Press Release:
The five Buffalo High School students in the Girls Who Code Club received some exciting news from Washington, D.C., last week. An app they created for Buffalo Senior Center’s Meals on Wheels program won the Congressional App Challenge for the state of Wyoming. Sheridan College instructor Mark Thoney worked with the students to develop the app, which streamlines the Buffalo Senior Center’s Meals on Wheels program.

The CAC is an initiative of the U.S. House of Representatives, where members of Congress host contests in their districts for middle school and high school students to encourage them to learn to code and inspire them to pursue careers in computer science. Since the program began, over 14,000 students have created thousands of functional apps.

Buffalo High School students Teagen Sweckerd, Addysen Sweckard, Shelbi Kovar, Georgia Wages and Seren Chapin started the club in April 2018 with the goal of creating an app. At the time, none of the students knew how to code. Cameron Kukuchka, Buffalo High School technology director, heard about their idea and contacted Thoney to help them get started. Over the next five months, Thoney met with the students in Buffalo once a week and periodically worked with them remotely on the project.

The app allows volunteers to easily deliver meals to clients by conveniently displaying client profile information. To build the app, the students utilized Javascript, Bootstrap, PHP, Google Sheets and Cloud 9 code editor. In October, the students presented their finished project to staff at the Buffalo Senior Center.

“Some of the students are definitely considering careers in computer science now as a result of this project. We met seven or eight times to work on code, so they picked it up really fast,” said Thoney. “It’s so exciting that they were able to deliver the final project and put Buffalo on the map for excellence in computer science.”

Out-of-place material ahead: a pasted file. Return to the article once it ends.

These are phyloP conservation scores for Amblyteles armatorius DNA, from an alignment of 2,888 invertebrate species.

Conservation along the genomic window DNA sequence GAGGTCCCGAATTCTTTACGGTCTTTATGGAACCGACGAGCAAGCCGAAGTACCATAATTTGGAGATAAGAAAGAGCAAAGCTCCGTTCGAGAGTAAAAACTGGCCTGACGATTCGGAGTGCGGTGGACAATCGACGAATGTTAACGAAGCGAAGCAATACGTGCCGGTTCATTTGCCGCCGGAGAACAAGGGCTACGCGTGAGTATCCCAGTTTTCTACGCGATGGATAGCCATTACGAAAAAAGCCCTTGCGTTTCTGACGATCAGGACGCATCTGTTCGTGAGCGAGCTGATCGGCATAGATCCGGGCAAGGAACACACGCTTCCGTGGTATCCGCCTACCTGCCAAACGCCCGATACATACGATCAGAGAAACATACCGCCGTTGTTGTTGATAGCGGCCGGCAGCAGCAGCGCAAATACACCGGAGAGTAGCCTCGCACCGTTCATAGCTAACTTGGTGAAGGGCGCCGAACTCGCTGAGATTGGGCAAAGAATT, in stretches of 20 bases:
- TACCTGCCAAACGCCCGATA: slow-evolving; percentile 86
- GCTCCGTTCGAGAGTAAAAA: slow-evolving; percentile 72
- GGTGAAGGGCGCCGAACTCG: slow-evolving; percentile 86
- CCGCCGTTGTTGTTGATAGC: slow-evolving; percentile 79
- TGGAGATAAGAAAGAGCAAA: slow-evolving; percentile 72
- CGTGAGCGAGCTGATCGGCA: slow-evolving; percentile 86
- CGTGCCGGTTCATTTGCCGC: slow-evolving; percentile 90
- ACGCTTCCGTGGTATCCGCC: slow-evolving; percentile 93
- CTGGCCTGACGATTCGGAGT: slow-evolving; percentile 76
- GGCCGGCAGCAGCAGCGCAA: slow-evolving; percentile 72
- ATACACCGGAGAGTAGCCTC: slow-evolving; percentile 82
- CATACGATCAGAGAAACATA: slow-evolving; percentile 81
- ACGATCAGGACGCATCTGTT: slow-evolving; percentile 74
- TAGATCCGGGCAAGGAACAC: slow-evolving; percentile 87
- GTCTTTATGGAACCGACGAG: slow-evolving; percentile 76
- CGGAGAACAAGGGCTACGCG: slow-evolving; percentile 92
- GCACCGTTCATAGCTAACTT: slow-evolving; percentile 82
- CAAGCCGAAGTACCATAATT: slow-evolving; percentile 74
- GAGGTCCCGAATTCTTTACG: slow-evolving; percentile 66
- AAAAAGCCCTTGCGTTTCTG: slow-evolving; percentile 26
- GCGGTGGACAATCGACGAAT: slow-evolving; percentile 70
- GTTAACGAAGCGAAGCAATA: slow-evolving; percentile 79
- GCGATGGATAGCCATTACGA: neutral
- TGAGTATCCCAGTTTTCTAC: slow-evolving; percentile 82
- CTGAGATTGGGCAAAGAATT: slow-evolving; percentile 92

Thoney’s work with the Girls Who Code students is just one example of an ongoing collaboration between Sheridan College and schools in Johnson County to implement computer science into the classroom. Once a week, Thoney travels to Buffalo to teach high school students in Sweckerd’s Introduction to Computer Science class.

“We’re there to augment the skill set in an area that’s really hard to find in this area,” said Thoney.

Because of the time he spends at the high school, Thoney is able to serve as a resource for Johnson County students who have shown an aptitude for computer science and may be interested in developing an independent project, just like the Meals on Wheels app.

During the 2018 Budget Session, the Wyoming Legislature passed Senate Enrolled Act 0048, which added computer science and computational thinking to the state educational program.

“The schools are coming up with and implementing the curriculum. We are here to support teachers in any way we can and utilize the resources we have access to as college instructors to help support the state’s initiative to implement computer science curriculums,” said Thoney.

Thoney and fellow Sheridan College computer science instructor, Ann Gunn, recently completed a similar partnership over the last three years with Sheridan High School.

“I tell students that learning to code is like a golden ticket. By partnering with local schools to help them build a comprehensive computer science curriculum, students will come to college prepared to dive in to advanced training,” said Thoney.

According to, a non-profit dedicated to expanding access to computer science and increasing participation by women and underrepresented minorities, there are currently 498 open computing jobs in Wyoming, 5.2 times the state average demand rate. The average salary for computing occupations in Wyoming is $63,223, which is significantly higher than the average salary in the state of $46,840.

For more information about the CAC, a complete list of winners from every state, and to view the Meals on Wheels submission video, go to

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